Sweet gumballs // all sugar

Not found on a Sweetgum Tree

Fall gumballs dropping

*

Hard prickly seedless shells

Hundreds cover my backyard

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Photos: Dwight L. Roth

Cookies Anyone?

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Some photos don’t need an explanation. These sweet little girls and their moms were outside our restaurant this evening selling Girl Scout Cookies!  It doesn’t get any better than this… Poetry Without Words!

Photo: Dwight L. Roth

Spring Around the World

AppleBlossom - Inge Wesdijk

 

Spring arrives in the northern hemisphere all around the globe.  I was communicating with Inge Wesdijk today, who lives in the Netherlands. She works with Karen O’Leary to edit Whispers. an online poetry publication. Poets from all over the world contribute to it.  She saw that I enjoy photographing flowers to put on my blog, so she sent me this beautiful photo of Spring apple blossoms in the Netherlands. She graciously allow me to use it on my blog, so this Tanka is for her.

Spring apple blossoms

Sweet fragrance to sweet taste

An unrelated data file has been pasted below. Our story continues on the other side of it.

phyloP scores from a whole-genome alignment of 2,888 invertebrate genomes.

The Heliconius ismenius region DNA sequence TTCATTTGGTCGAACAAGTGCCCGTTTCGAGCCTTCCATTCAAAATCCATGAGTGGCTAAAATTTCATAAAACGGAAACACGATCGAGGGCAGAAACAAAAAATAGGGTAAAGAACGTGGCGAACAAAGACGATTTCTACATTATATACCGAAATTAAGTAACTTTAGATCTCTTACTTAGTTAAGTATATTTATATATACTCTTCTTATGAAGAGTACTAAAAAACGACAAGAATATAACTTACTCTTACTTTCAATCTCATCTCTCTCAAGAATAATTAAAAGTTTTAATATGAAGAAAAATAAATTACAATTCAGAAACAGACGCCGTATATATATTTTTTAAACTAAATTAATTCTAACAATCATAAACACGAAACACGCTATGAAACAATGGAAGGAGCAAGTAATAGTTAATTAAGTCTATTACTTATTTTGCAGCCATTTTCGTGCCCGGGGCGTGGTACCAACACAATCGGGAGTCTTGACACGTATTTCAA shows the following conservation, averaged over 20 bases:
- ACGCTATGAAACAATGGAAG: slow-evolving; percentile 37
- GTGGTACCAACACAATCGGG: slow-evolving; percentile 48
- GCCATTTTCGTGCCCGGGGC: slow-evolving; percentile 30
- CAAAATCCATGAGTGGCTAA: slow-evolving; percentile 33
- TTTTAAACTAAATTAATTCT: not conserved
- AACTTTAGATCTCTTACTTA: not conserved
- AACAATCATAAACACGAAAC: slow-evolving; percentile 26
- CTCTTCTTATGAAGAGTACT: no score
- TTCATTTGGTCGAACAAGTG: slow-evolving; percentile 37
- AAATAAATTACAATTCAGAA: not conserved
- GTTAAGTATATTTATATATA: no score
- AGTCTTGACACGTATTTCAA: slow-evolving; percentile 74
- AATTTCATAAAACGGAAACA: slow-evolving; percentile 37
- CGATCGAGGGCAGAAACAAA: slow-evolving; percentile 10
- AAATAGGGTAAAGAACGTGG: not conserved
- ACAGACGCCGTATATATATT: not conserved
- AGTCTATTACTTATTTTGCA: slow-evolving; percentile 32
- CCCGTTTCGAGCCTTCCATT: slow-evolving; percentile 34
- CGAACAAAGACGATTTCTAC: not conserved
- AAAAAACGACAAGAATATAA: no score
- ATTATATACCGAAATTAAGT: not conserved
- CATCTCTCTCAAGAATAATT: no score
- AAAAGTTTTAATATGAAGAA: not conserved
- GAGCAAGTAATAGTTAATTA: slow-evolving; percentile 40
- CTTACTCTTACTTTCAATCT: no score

Rewards worth waiting 

Around the world they’re blooming

Fragile flowers // friends to bees

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Photo contributed by: Inge Wesdijk, Poetry Editor for Whispers

Check out Whispers here:

https://whispersinthewind333.blogspot.com/2018/05/special-feature-collaborative-poem-by_11.html

 

 

Rising Sweetness (a quadrille)

Naked Maples line the edge of the field

Shivering when March winds whisper

Hello!

Hints of warmth call forth

An adrenaline rush of sweetness

Rising in spongy bark. 

As spring calls each one by name

Spouts sink into bored trees

Knowing sweetness flows within

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This poem was accepted for publication in Whispers, an online poetry journal. Please check it out at:  http://whispersinthewind333.blogspot.com/  

Tree tapping photo: flicker.com

Today, Bjorn on d’Verse invited us to post a poem of our choice. I wrote this quadrille of exactly 44 words about the gathering of  rising sap in the sugar maples.

Come and join us at: https://dversepoets.com/